The State of Indiana and/or The Geo Group Inc. needs to raise the starting pay wage significantly to a reasonable wage. It is time for the State of Indiana and/or The Geo Group Inc. to make the financial adjustments and changes.

We believe that there are laws, ordinances, policies, rules, acts, statutes, procedures, or even regulations that have been violated or criminalized by our Constitution in the Fair Labor Standards Act (F.L.S.A), Administrator of Wages & Hour Division, U.S. Deptartment of Labor, Equal Employment Opportunity Commission, Labor Management Relations Act, etc. We know Indiana Government officials Governor Eric J Holecomb, Commissioner Robert E Carter Jr, Deputy Commissioner/Chief Financial Officer Dan Brassard, are the individuals who control our scale wage that makes the financial adjustments and changes in our “State Pay” for the The Geo Group Inc. to pay our wages.

A raise in starting pay will be a positive thing allowing more offenders to find satisfaction in their careers and it can allow more workers to make a living wage and contribute to the broader economy. Our facility jobs are not a free pass to wipe our slates clean, they are an acknowledgment that we have to change our lives to be more accountable and the State of Indiana and/or The Geo Group Inc. is what will allow us to do that. A productive offender in the Geo Group facility with a fair wage will perform better work ethics, do things properly, and have better responsibility.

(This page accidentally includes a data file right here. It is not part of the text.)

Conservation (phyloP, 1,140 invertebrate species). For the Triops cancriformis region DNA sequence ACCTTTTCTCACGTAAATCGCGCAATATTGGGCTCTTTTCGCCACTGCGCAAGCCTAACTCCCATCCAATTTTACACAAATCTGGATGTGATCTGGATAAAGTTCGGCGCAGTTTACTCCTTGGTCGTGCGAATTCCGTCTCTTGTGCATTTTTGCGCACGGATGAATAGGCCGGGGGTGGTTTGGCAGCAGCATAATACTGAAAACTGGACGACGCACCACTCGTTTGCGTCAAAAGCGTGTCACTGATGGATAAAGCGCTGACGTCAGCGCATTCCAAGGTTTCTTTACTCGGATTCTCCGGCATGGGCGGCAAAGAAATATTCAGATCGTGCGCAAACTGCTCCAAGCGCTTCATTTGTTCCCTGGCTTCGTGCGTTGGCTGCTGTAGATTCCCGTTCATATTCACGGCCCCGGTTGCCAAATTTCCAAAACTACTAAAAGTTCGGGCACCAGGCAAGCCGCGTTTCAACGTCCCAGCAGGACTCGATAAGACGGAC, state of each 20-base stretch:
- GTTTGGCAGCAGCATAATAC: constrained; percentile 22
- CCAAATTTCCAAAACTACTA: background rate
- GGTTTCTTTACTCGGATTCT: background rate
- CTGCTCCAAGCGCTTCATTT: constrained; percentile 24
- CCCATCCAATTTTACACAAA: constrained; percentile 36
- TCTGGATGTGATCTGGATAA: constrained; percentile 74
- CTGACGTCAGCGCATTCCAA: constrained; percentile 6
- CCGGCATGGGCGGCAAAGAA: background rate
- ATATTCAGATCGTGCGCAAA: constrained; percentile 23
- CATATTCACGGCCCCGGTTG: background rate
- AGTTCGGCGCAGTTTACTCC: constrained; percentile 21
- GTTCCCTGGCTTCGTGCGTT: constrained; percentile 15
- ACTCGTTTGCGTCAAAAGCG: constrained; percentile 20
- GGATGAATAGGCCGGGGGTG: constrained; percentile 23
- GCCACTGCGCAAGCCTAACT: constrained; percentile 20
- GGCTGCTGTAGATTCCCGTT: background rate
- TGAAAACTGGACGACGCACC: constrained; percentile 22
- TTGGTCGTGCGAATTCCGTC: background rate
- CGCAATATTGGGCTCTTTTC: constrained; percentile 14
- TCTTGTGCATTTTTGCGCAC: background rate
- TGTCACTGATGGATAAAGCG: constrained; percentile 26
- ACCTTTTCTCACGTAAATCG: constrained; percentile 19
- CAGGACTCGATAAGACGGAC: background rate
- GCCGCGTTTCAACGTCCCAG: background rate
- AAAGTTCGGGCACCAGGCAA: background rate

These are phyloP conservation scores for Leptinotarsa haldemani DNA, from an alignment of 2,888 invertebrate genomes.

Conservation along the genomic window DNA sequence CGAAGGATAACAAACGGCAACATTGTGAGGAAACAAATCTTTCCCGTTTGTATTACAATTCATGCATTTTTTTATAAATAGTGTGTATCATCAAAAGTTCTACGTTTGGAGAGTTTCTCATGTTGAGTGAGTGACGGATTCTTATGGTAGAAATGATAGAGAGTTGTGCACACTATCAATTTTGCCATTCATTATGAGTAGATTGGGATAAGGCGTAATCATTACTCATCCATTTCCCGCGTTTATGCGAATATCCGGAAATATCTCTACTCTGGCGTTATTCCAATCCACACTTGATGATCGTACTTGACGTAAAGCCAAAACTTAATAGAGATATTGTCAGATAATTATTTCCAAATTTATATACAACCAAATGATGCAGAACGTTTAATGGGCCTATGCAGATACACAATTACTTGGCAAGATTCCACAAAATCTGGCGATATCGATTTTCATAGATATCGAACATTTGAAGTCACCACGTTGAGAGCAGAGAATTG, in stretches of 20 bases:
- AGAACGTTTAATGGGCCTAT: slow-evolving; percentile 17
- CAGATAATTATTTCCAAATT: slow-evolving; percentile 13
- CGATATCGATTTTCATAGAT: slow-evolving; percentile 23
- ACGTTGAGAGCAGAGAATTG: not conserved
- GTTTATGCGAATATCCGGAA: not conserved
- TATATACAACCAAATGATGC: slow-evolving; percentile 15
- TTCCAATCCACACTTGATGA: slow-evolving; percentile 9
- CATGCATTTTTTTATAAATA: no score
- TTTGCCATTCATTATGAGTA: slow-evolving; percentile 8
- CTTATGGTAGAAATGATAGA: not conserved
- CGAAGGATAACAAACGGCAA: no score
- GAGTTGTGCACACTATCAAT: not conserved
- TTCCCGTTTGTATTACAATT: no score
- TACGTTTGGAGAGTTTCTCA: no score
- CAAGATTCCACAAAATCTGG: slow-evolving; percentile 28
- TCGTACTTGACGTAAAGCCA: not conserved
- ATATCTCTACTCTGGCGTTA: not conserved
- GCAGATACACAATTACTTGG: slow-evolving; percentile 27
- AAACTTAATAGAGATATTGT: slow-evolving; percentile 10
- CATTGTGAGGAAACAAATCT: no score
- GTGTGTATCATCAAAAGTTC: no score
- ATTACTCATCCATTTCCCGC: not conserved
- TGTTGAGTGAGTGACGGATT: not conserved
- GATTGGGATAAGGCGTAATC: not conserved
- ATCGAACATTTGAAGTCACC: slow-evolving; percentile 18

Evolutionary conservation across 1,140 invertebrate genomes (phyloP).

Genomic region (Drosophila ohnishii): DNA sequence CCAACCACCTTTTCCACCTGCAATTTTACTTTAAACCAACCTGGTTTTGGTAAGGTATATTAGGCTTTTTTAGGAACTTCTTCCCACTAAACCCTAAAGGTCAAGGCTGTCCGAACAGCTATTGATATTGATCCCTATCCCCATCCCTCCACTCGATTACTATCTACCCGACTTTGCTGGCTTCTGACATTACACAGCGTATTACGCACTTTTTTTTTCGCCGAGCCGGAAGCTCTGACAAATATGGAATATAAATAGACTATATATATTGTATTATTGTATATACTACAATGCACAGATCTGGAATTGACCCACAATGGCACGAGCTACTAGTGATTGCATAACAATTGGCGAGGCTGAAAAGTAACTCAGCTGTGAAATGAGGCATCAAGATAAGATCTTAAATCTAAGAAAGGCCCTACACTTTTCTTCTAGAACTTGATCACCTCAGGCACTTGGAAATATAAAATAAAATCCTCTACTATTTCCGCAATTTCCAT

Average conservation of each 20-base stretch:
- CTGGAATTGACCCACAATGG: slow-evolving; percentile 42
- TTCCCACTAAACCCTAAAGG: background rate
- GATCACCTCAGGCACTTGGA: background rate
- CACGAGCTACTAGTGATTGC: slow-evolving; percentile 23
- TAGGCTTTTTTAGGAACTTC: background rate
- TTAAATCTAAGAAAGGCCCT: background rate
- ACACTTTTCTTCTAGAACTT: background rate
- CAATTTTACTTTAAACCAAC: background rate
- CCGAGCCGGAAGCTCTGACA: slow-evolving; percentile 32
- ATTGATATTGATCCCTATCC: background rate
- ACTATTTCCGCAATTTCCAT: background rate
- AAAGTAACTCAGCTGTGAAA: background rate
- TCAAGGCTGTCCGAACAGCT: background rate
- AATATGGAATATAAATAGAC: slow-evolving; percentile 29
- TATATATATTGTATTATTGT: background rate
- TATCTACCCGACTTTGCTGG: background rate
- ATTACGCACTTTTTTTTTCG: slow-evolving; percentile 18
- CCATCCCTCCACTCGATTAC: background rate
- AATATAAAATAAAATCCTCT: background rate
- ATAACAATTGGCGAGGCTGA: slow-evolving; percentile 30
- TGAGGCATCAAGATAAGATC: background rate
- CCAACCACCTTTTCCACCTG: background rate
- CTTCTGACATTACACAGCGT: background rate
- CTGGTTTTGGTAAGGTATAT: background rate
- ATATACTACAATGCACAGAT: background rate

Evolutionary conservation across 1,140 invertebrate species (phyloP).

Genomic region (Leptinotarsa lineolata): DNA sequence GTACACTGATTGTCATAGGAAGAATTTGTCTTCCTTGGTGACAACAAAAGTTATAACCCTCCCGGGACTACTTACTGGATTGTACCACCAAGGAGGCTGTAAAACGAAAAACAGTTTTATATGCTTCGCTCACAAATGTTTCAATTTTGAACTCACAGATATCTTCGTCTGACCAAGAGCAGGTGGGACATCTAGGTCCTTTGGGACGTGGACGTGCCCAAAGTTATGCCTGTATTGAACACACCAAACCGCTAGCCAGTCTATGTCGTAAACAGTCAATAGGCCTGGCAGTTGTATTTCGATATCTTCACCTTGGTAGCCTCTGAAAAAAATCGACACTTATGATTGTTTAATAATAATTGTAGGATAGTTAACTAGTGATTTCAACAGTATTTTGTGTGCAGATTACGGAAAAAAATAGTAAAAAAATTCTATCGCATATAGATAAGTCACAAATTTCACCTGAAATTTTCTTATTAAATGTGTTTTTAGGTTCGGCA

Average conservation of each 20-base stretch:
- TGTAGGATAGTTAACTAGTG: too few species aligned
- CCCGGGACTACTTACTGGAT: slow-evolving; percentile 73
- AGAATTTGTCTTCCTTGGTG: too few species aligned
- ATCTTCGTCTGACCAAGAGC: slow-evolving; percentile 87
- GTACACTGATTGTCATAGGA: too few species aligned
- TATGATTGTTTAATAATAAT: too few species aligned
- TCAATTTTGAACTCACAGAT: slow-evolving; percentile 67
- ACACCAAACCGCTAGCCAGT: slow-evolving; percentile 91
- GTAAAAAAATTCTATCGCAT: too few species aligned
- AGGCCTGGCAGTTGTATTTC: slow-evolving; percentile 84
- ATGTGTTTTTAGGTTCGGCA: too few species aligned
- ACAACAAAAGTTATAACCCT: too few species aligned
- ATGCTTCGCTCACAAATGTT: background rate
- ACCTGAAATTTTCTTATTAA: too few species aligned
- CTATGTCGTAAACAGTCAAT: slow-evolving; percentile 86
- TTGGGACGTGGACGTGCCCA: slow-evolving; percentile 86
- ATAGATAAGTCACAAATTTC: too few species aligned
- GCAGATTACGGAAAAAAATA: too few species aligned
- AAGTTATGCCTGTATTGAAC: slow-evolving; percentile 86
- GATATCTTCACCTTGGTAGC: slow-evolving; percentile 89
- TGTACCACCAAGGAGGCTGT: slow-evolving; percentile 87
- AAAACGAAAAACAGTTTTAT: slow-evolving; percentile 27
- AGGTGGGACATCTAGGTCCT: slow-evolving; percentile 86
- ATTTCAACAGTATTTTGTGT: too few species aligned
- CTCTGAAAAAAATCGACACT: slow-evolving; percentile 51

We as prisoners are entitled to be paid minimum wage or a fair wage for our labor keeping The Geo Group Inc. facilities up and running, like preparing and serving food, running laundry, maintenance, landscaping, mowing, sanitation, administration clerks, etc. We are not asking to be put on an indefinite leave of absence means or that ALL Geo Group contracts be terminated. We are exercising our rights, which are workers rights, and show that we have a right to stand up for each other and for justice for Geo Group Inc. prisoners who work at their facility and receive state pay wages.